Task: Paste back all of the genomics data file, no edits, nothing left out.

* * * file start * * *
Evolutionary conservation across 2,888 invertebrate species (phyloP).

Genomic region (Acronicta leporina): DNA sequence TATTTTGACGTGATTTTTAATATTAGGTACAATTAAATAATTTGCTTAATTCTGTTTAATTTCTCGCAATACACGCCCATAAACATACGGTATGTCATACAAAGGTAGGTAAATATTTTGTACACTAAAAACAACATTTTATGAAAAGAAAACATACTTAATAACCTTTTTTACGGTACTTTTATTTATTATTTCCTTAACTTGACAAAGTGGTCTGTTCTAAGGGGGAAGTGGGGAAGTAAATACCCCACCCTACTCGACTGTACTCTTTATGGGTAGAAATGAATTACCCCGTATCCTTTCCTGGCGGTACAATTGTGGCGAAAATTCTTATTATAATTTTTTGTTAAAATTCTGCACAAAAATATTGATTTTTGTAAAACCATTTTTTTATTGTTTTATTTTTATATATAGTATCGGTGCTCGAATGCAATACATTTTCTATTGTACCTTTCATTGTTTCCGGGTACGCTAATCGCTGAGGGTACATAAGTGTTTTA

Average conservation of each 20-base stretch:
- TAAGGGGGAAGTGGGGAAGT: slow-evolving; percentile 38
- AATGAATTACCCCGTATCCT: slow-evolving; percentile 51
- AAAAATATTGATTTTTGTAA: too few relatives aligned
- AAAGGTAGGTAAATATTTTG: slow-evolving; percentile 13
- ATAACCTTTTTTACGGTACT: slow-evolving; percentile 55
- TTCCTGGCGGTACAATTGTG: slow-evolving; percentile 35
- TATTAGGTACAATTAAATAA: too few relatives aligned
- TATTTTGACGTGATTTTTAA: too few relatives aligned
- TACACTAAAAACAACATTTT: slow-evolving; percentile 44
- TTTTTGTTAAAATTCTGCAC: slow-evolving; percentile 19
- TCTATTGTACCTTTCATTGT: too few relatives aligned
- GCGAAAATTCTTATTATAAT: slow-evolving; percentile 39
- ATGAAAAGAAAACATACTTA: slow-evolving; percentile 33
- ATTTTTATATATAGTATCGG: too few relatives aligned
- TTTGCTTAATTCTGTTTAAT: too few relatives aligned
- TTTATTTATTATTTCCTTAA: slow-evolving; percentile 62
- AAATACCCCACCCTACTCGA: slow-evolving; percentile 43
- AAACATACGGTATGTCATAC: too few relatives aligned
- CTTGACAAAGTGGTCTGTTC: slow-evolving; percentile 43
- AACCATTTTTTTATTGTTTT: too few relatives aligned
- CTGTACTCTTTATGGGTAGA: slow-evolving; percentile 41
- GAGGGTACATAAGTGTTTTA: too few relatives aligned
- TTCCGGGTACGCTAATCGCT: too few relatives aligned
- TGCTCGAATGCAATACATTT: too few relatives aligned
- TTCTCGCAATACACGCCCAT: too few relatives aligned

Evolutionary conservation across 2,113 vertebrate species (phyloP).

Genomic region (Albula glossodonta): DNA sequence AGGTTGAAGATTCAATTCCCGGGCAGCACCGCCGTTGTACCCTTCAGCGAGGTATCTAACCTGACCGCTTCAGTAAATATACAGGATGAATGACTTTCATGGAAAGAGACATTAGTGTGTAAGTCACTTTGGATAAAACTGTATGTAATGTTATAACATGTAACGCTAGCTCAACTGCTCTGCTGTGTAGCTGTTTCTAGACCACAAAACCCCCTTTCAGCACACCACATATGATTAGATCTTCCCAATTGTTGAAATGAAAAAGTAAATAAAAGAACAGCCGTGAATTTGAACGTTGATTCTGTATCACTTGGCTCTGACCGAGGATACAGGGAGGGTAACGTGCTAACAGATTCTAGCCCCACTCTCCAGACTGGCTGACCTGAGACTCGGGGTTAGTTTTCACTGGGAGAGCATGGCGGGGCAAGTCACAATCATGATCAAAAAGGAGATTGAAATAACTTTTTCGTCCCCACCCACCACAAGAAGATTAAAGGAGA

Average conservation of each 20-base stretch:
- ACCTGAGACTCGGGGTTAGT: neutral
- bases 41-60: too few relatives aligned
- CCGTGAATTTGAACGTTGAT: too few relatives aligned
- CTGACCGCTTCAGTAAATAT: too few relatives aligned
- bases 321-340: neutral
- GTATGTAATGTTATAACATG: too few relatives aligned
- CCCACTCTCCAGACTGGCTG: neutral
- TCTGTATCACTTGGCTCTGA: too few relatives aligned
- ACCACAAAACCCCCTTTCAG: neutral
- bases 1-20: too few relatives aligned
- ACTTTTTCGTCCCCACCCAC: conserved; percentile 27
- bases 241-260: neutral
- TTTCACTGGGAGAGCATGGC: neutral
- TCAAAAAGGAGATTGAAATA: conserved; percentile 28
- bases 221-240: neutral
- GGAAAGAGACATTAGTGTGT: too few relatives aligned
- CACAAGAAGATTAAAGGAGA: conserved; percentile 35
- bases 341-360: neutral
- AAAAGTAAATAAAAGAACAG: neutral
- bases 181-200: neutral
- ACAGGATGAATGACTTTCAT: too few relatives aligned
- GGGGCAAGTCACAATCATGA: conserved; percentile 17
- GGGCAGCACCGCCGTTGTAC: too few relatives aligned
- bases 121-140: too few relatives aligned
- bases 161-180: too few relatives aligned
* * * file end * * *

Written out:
Evolutionary conservation across 2,888 invertebrate species (phyloP).

Genomic region (Acronicta leporina): DNA sequence TATTTTGACGTGATTTTTAATATTAGGTACAATTAAATAATTTGCTTAATTCTGTTTAATTTCTCGCAATACACGCCCATAAACATACGGTATGTCATACAAAGGTAGGTAAATATTTTGTACACTAAAAACAACATTTTATGAAAAGAAAACATACTTAATAACCTTTTTTACGGTACTTTTATTTATTATTTCCTTAACTTGACAAAGTGGTCTGTTCTAAGGGGGAAGTGGGGAAGTAAATACCCCACCCTACTCGACTGTACTCTTTATGGGTAGAAATGAATTACCCCGTATCCTTTCCTGGCGGTACAATTGTGGCGAAAATTCTTATTATAATTTTTTGTTAAAATTCTGCACAAAAATATTGATTTTTGTAAAACCATTTTTTTATTGTTTTATTTTTATATATAGTATCGGTGCTCGAATGCAATACATTTTCTATTGTACCTTTCATTGTTTCCGGGTACGCTAATCGCTGAGGGTACATAAGTGTTTTA

Average conservation of each 20-base stretch:
- TAAGGGGGAAGTGGGGAAGT: slow-evolving; percentile 38
- AATGAATTACCCCGTATCCT: slow-evolving; percentile 51
- AAAAATATTGATTTTTGTAA: too few relatives aligned
- AAAGGTAGGTAAATATTTTG: slow-evolving; percentile 13
- ATAACCTTTTTTACGGTACT: slow-evolving; percentile 55
- TTCCTGGCGGTACAATTGTG: slow-evolving; percentile 35
- TATTAGGTACAATTAAATAA: too few relatives aligned
- TATTTTGACGTGATTTTTAA: too few relatives aligned
- TACACTAAAAACAACATTTT: slow-evolving; percentile 44
- TTTTTGTTAAAATTCTGCAC: slow-evolving; percentile 19
- TCTATTGTACCTTTCATTGT: too few relatives aligned
- GCGAAAATTCTTATTATAAT: slow-evolving; percentile 39
- ATGAAAAGAAAACATACTTA: slow-evolving; percentile 33
- ATTTTTATATATAGTATCGG: too few relatives aligned
- TTTGCTTAATTCTGTTTAAT: too few relatives aligned
- TTTATTTATTATTTCCTTAA: slow-evolving; percentile 62
- AAATACCCCACCCTACTCGA: slow-evolving; percentile 43
- AAACATACGGTATGTCATAC: too few relatives aligned
- CTTGACAAAGTGGTCTGTTC: slow-evolving; percentile 43
- AACCATTTTTTTATTGTTTT: too few relatives aligned
- CTGTACTCTTTATGGGTAGA: slow-evolving; percentile 41
- GAGGGTACATAAGTGTTTTA: too few relatives aligned
- TTCCGGGTACGCTAATCGCT: too few relatives aligned
- TGCTCGAATGCAATACATTT: too few relatives aligned
- TTCTCGCAATACACGCCCAT: too few relatives aligned

Evolutionary conservation across 2,113 vertebrate species (phyloP).

Genomic region (Albula glossodonta): DNA sequence AGGTTGAAGATTCAATTCCCGGGCAGCACCGCCGTTGTACCCTTCAGCGAGGTATCTAACCTGACCGCTTCAGTAAATATACAGGATGAATGACTTTCATGGAAAGAGACATTAGTGTGTAAGTCACTTTGGATAAAACTGTATGTAATGTTATAACATGTAACGCTAGCTCAACTGCTCTGCTGTGTAGCTGTTTCTAGACCACAAAACCCCCTTTCAGCACACCACATATGATTAGATCTTCCCAATTGTTGAAATGAAAAAGTAAATAAAAGAACAGCCGTGAATTTGAACGTTGATTCTGTATCACTTGGCTCTGACCGAGGATACAGGGAGGGTAACGTGCTAACAGATTCTAGCCCCACTCTCCAGACTGGCTGACCTGAGACTCGGGGTTAGTTTTCACTGGGAGAGCATGGCGGGGCAAGTCACAATCATGATCAAAAAGGAGATTGAAATAACTTTTTCGTCCCCACCCACCACAAGAAGATTAAAGGAGA

Average conservation of each 20-base stretch:
- ACCTGAGACTCGGGGTTAGT: neutral
- bases 41-60: too few relatives aligned
- CCGTGAATTTGAACGTTGAT: too few relatives aligned
- CTGACCGCTTCAGTAAATAT: too few relatives aligned
- bases 321-340: neutral
- GTATGTAATGTTATAACATG: too few relatives aligned
- CCCACTCTCCAGACTGGCTG: neutral
- TCTGTATCACTTGGCTCTGA: too few relatives aligned
- ACCACAAAACCCCCTTTCAG: neutral
- bases 1-20: too few relatives aligned
- ACTTTTTCGTCCCCACCCAC: conserved; percentile 27
- bases 241-260: neutral
- TTTCACTGGGAGAGCATGGC: neutral
- TCAAAAAGGAGATTGAAATA: conserved; percentile 28
- bases 221-240: neutral
- GGAAAGAGACATTAGTGTGT: too few relatives aligned
- CACAAGAAGATTAAAGGAGA: conserved; percentile 35
- bases 341-360: neutral
- AAAAGTAAATAAAAGAACAG: neutral
- bases 181-200: neutral
- ACAGGATGAATGACTTTCAT: too few relatives aligned
- GGGGCAAGTCACAATCATGA: conserved; percentile 17
- GGGCAGCACCGCCGTTGTAC: too few relatives aligned
- bases 121-140: too few relatives aligned
- bases 161-180: too few relatives aligned